Hydrocephalus

About

What is hydrocephalus?

Hydrocephalus is a buildup of excess fluid in the cavities (ventricles) deep within the brain. The pressure this causes puts pressure on the brain and can potentially damage brain tissue. Cerebrospinal fluid (CSF) normally flows through the ventricles, bathing the brain and spinal column. The body produces CSF each day and a corresponding amount is absorbed into the bloodstream. It constantly circulates and serves very important functions, including:

  • Absorbs shocks to the brain and spinal cord to prevent injury
  • Keeps the relatively heavy brain buoyant so it can float within the skull
  • Delivers nutrients to the brain 
  • Removes waste from the brain’s metabolism
  • Maintains and regulates constant pressure within the brain, and compensates for blood pressure changes in the brain

If an imbalance develops between the amount of CSF that’s produced and the amount that’s absorbed, it can cause a dangerous accumulation that will get worse if not treated. Hydrocephalus can be fatal. 

Hydrocephalus can develop at any age, but is more common in infants and adults over age 60. In infants and children, hydrocephalus causes head enlargement. Adults and older children may have headaches, vision problems, cognitive difficulties, loss of coordination, and problems with bladder control. Surgery can restore normal CSF levels, although multiple surgeries may be needed. Most patients can lead normal productive lives.

Causes

What causes hydrocephalus?

There are several causes of hydrocephalus, including:

  • It can develop before birth
  • Develops in childhood or adulthood
  • Inherited genetically
  • Occurs with developmental disorders, including spina bifida and encephalocele
  • Brain tumors
  • Head injuries
  • Bleeding in the brain (hemorrhage)
  • Meningitis

The causes of hydrocephalus can be classified by types, including:

  • Acquired hydrocephalus is present at birth, or develops in adulthood due to an injury or disease.
  • Congenital hydrocephalus is present at birth; can happen during fetal development by an inherited genetic defect that blocks the flow of CSF; developmental disorders caused by birth defects in the brain, spine, or spinal cord; complications of premature birth such as bleeding within the ventricles; or infection during pregnancy such as rubella or syphilis that can cause inflammation in the fetal brain tissue.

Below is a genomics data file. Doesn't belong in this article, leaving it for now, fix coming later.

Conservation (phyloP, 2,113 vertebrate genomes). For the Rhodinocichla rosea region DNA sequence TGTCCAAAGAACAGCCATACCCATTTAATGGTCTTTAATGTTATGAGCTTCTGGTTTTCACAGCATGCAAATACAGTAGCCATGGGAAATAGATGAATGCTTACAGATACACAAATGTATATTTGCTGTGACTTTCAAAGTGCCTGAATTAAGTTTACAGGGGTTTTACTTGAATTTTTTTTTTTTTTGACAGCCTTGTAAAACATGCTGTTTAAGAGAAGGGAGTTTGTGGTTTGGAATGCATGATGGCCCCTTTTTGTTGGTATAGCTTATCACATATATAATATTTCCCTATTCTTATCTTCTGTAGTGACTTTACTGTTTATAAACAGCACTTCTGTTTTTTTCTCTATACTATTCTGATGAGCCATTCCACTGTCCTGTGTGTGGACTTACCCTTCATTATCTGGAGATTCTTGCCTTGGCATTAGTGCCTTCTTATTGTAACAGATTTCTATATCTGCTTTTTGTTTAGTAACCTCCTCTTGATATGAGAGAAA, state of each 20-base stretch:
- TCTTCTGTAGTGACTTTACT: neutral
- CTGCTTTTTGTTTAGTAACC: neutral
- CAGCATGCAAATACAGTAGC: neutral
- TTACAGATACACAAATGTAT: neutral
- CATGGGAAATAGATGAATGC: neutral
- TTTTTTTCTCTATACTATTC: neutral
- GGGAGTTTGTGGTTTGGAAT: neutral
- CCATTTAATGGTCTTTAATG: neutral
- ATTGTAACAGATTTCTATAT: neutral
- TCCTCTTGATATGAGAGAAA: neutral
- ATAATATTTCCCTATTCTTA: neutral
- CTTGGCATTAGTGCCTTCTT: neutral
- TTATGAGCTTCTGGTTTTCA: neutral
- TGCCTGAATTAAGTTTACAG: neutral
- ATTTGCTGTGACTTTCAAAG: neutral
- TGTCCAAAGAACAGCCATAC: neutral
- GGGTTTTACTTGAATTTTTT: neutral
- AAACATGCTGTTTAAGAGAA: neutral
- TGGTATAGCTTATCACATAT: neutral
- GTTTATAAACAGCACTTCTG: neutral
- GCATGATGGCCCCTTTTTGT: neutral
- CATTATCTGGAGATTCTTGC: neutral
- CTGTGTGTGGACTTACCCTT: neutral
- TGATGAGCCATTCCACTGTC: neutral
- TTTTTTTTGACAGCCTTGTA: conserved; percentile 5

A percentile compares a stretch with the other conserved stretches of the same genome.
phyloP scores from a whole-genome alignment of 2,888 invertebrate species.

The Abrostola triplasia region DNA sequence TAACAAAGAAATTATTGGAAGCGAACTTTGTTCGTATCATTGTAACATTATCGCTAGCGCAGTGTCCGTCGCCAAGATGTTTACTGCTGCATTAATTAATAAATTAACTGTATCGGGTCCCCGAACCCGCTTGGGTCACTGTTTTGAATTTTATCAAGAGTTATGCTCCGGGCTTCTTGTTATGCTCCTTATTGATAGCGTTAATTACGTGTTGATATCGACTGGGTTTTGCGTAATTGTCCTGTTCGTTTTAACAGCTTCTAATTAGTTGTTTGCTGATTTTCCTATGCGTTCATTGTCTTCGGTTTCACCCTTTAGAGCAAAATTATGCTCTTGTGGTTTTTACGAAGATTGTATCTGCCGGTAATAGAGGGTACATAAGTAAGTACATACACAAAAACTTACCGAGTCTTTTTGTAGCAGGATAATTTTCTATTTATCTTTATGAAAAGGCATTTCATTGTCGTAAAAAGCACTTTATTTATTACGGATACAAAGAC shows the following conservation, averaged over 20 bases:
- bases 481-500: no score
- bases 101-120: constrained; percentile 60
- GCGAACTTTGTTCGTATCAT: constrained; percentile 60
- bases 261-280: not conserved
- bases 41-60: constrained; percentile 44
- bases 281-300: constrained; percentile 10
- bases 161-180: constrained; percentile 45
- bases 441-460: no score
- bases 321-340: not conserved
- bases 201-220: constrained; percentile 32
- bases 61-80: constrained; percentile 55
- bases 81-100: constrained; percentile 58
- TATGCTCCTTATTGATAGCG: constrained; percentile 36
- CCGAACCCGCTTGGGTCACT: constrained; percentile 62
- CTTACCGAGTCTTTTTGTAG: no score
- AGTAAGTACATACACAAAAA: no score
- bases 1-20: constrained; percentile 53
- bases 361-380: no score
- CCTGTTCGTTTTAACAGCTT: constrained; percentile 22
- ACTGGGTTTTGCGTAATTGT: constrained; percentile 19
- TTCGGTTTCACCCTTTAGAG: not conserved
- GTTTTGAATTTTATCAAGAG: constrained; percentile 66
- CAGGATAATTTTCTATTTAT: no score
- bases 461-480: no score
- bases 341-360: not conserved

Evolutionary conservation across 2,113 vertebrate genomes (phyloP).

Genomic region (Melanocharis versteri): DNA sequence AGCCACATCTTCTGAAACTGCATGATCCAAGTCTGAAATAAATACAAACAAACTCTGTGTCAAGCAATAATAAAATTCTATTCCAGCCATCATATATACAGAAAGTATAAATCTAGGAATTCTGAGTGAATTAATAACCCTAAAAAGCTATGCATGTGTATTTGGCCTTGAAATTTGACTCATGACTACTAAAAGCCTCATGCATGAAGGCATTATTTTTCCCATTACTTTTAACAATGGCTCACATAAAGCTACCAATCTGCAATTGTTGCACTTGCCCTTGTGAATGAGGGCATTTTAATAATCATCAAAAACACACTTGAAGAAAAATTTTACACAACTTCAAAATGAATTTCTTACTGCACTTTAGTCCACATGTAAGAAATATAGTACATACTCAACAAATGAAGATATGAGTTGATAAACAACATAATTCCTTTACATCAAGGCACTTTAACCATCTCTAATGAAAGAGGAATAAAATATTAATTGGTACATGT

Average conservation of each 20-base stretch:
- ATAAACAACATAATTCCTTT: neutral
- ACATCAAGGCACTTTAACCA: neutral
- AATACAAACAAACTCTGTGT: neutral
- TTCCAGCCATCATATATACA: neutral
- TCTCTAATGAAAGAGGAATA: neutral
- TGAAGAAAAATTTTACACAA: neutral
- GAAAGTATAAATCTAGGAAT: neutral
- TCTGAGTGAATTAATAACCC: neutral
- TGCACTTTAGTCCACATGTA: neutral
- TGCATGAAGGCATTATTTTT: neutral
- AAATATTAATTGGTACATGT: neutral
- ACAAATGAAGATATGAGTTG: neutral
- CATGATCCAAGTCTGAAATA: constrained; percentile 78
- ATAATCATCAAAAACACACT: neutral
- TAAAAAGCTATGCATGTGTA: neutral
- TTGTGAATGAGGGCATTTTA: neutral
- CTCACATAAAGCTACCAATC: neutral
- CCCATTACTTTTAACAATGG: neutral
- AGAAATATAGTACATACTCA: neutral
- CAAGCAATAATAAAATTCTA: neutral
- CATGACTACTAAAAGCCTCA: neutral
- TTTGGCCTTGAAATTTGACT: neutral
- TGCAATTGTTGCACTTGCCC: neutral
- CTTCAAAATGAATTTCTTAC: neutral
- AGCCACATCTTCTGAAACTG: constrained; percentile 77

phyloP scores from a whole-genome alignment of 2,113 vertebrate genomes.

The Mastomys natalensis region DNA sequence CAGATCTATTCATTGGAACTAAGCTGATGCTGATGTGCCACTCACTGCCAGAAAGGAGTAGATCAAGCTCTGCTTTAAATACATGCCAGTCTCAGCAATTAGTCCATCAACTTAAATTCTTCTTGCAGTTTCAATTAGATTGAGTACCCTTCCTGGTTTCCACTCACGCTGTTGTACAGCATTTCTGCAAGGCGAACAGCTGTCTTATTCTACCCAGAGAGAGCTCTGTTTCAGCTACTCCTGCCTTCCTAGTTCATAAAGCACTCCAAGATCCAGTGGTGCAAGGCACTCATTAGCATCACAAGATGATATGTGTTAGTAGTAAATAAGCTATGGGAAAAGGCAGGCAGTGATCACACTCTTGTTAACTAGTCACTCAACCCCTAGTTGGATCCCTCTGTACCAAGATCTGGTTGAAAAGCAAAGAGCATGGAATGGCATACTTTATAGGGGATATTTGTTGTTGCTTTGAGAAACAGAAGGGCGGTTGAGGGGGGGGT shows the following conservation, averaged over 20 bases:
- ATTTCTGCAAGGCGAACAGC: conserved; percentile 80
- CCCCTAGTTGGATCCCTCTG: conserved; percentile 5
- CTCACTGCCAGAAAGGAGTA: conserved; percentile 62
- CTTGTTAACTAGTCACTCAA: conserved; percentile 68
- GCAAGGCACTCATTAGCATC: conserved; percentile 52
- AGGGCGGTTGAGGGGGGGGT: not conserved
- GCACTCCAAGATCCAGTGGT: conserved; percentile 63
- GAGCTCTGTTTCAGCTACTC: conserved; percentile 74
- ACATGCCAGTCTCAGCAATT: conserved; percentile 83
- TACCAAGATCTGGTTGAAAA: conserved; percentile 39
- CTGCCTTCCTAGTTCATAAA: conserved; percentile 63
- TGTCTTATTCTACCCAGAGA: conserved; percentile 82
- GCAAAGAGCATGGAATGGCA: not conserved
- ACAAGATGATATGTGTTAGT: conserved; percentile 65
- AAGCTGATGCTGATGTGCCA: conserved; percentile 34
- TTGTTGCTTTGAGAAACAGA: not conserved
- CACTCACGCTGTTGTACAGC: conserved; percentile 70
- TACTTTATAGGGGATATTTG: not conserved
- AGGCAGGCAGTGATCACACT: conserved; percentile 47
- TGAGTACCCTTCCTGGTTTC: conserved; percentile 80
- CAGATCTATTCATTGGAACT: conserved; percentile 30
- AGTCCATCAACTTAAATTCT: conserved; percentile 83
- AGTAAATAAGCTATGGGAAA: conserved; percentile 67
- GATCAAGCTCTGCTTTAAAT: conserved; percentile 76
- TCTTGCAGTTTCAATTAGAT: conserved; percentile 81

• Communicating hydrocephalus occurs when the flow of CSF is blocked after it leaves the brain’s ventricles, but the CSF can still flow between ventricles. Buildup can also occur due to reduced flow or inadequate absorption of CSF into specialized blood vessels called arachnoid villi, or it can be caused by an abnormal increase in the amount of CSF produced.
  • Normal-pressure hydrocephalus (NPH) is a type of communicating hydrocephalus that is most common in older people. It can be caused by bleeding in the brain’s CSF, head trauma, infection, tumor, or a complication of surgery. However, many cases of NPH have none of these factors present. With NPH the CSF increases slowly enough to allow tissues around the ventricles to compensate. This keeps the pressure inside the head from increasing, and spinal column pressure is normal. NPH causes problems with walking, bladder control, thinking and reasoning. It can be mistaken for Alzheimer’s disease. NPH accounts for more than 5% of all dementias. 
  • Non-communication (obstructive) hydrocephalus occurs if the flow of CSF is blocked along one or more of the narrow passages that connect the ventricles. This causes enlargement of the pathways upstream of the blockage and leads to an increase in skull pressure.
  • Hydrocephalus ex-vacuo is a result of brain damage caused by stroke or injury, chiefly in adults. It can be caused when a degenerative disease (such as Alzheimer’s disease, stroke or trauma) causes the tissue around the ventricles to shrink, making the ventricles bigger than normal.

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Symptoms

What are the symptoms of hydrocephalus?

Symptoms vary among patients and according to age. Symptoms in infants include:

  • Unusually large head that rapidly increases
  • Bulging and tense fontanelle (soft spot before the skull completely hardens)
  • Prominent scalp veins
  • Downward focus of eyes or inability to look outward
  • Vomiting
  • Sleepiness